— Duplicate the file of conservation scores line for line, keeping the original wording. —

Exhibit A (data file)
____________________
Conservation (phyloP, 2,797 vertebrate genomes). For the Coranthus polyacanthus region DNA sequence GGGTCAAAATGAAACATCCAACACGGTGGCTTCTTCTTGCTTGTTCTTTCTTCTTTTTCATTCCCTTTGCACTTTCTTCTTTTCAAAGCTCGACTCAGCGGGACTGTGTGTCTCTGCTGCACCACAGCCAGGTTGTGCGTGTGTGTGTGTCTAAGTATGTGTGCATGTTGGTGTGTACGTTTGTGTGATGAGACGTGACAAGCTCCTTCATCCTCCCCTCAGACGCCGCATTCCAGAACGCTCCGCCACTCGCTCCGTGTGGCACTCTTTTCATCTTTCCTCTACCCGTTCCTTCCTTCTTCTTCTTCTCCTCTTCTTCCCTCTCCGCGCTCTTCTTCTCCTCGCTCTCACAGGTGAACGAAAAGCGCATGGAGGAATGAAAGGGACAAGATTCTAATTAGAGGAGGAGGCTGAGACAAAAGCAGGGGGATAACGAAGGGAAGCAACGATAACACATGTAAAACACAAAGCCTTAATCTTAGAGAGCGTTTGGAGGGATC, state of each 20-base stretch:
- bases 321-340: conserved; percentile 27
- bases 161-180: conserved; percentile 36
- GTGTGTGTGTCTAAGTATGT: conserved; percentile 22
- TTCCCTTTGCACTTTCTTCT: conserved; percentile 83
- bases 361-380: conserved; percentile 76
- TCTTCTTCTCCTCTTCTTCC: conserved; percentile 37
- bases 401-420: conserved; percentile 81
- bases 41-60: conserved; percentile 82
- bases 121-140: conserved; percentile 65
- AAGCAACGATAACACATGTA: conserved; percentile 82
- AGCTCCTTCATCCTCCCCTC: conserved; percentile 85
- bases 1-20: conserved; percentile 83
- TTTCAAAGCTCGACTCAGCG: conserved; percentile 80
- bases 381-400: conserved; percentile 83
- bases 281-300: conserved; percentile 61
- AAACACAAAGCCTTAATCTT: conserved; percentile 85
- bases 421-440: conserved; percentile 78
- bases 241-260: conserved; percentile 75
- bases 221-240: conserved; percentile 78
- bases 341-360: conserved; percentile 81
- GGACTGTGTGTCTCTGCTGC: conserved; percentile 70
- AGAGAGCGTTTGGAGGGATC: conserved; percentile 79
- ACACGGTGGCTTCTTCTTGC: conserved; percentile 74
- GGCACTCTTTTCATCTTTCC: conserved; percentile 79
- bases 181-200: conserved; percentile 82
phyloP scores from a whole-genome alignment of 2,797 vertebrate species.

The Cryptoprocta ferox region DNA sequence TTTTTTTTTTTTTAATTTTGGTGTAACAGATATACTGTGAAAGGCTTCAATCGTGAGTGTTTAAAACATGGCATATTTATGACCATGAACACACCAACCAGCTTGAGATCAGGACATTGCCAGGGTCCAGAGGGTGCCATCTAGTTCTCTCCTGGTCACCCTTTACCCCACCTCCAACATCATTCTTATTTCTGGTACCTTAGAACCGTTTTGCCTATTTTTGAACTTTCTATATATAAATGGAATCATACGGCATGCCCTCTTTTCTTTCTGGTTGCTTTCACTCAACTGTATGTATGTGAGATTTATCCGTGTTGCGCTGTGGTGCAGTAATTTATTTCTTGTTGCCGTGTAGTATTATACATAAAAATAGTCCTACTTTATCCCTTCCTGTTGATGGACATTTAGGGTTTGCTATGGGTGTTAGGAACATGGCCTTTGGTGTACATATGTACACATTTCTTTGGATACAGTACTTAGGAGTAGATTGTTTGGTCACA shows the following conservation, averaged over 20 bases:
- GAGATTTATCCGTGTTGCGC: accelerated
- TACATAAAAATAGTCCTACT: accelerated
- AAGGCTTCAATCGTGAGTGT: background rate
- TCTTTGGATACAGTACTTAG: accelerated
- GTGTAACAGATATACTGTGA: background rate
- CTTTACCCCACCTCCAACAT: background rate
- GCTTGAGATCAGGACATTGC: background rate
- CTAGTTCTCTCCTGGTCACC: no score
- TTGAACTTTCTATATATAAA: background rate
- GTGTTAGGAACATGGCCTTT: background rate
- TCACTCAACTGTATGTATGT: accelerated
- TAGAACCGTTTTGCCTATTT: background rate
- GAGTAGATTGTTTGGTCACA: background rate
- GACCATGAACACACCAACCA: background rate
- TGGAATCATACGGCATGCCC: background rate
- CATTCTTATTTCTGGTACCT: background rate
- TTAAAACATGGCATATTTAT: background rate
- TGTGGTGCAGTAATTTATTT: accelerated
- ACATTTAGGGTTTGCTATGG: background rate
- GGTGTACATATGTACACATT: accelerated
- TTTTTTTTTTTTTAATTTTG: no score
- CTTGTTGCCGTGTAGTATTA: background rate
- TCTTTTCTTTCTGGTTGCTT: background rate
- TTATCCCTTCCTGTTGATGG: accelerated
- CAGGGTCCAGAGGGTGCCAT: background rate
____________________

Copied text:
Conservation (phyloP, 2,797 vertebrate genomes). For the Coranthus polyacanthus region DNA sequence GGGTCAAAATGAAACATCCAACACGGTGGCTTCTTCTTGCTTGTTCTTTCTTCTTTTTCATTCCCTTTGCACTTTCTTCTTTTCAAAGCTCGACTCAGCGGGACTGTGTGTCTCTGCTGCACCACAGCCAGGTTGTGCGTGTGTGTGTGTCTAAGTATGTGTGCATGTTGGTGTGTACGTTTGTGTGATGAGACGTGACAAGCTCCTTCATCCTCCCCTCAGACGCCGCATTCCAGAACGCTCCGCCACTCGCTCCGTGTGGCACTCTTTTCATCTTTCCTCTACCCGTTCCTTCCTTCTTCTTCTTCTCCTCTTCTTCCCTCTCCGCGCTCTTCTTCTCCTCGCTCTCACAGGTGAACGAAAAGCGCATGGAGGAATGAAAGGGACAAGATTCTAATTAGAGGAGGAGGCTGAGACAAAAGCAGGGGGATAACGAAGGGAAGCAACGATAACACATGTAAAACACAAAGCCTTAATCTTAGAGAGCGTTTGGAGGGATC, state of each 20-base stretch:
- bases 321-340: conserved; percentile 27
- bases 161-180: conserved; percentile 36
- GTGTGTGTGTCTAAGTATGT: conserved; percentile 22
- TTCCCTTTGCACTTTCTTCT: conserved; percentile 83
- bases 361-380: conserved; percentile 76
- TCTTCTTCTCCTCTTCTTCC: conserved; percentile 37
- bases 401-420: conserved; percentile 81
- bases 41-60: conserved; percentile 82
- bases 121-140: conserved; percentile 65
- AAGCAACGATAACACATGTA: conserved; percentile 82
- AGCTCCTTCATCCTCCCCTC: conserved; percentile 85
- bases 1-20: conserved; percentile 83
- TTTCAAAGCTCGACTCAGCG: conserved; percentile 80
- bases 381-400: conserved; percentile 83
- bases 281-300: conserved; percentile 61
- AAACACAAAGCCTTAATCTT: conserved; percentile 85
- bases 421-440: conserved; percentile 78
- bases 241-260: conserved; percentile 75
- bases 221-240: conserved; percentile 78
- bases 341-360: conserved; percentile 81
- GGACTGTGTGTCTCTGCTGC: conserved; percentile 70
- AGAGAGCGTTTGGAGGGATC: conserved; percentile 79
- ACACGGTGGCTTCTTCTTGC: conserved; percentile 74
- GGCACTCTTTTCATCTTTCC: conserved; percentile 79
- bases 181-200: conserved; percentile 82
phyloP scores from a whole-genome alignment of 2,797 vertebrate species.

The Cryptoprocta ferox region DNA sequence TTTTTTTTTTTTTAATTTTGGTGTAACAGATATACTGTGAAAGGCTTCAATCGTGAGTGTTTAAAACATGGCATATTTATGACCATGAACACACCAACCAGCTTGAGATCAGGACATTGCCAGGGTCCAGAGGGTGCCATCTAGTTCTCTCCTGGTCACCCTTTACCCCACCTCCAACATCATTCTTATTTCTGGTACCTTAGAACCGTTTTGCCTATTTTTGAACTTTCTATATATAAATGGAATCATACGGCATGCCCTCTTTTCTTTCTGGTTGCTTTCACTCAACTGTATGTATGTGAGATTTATCCGTGTTGCGCTGTGGTGCAGTAATTTATTTCTTGTTGCCGTGTAGTATTATACATAAAAATAGTCCTACTTTATCCCTTCCTGTTGATGGACATTTAGGGTTTGCTATGGGTGTTAGGAACATGGCCTTTGGTGTACATATGTACACATTTCTTTGGATACAGTACTTAGGAGTAGATTGTTTGGTCACA shows the following conservation, averaged over 20 bases:
- GAGATTTATCCGTGTTGCGC: accelerated
- TACATAAAAATAGTCCTACT: accelerated
- AAGGCTTCAATCGTGAGTGT: background rate
- TCTTTGGATACAGTACTTAG: accelerated
- GTGTAACAGATATACTGTGA: background rate
- CTTTACCCCACCTCCAACAT: background rate
- GCTTGAGATCAGGACATTGC: background rate
- CTAGTTCTCTCCTGGTCACC: no score
- TTGAACTTTCTATATATAAA: background rate
- GTGTTAGGAACATGGCCTTT: background rate
- TCACTCAACTGTATGTATGT: accelerated
- TAGAACCGTTTTGCCTATTT: background rate
- GAGTAGATTGTTTGGTCACA: background rate
- GACCATGAACACACCAACCA: background rate
- TGGAATCATACGGCATGCCC: background rate
- CATTCTTATTTCTGGTACCT: background rate
- TTAAAACATGGCATATTTAT: background rate
- TGTGGTGCAGTAATTTATTT: accelerated
- ACATTTAGGGTTTGCTATGG: background rate
- GGTGTACATATGTACACATT: accelerated
- TTTTTTTTTTTTTAATTTTG: no score
- CTTGTTGCCGTGTAGTATTA: background rate
- TCTTTTCTTTCTGGTTGCTT: background rate
- TTATCCCTTCCTGTTGATGG: accelerated
- CAGGGTCCAGAGGGTGCCAT: background rate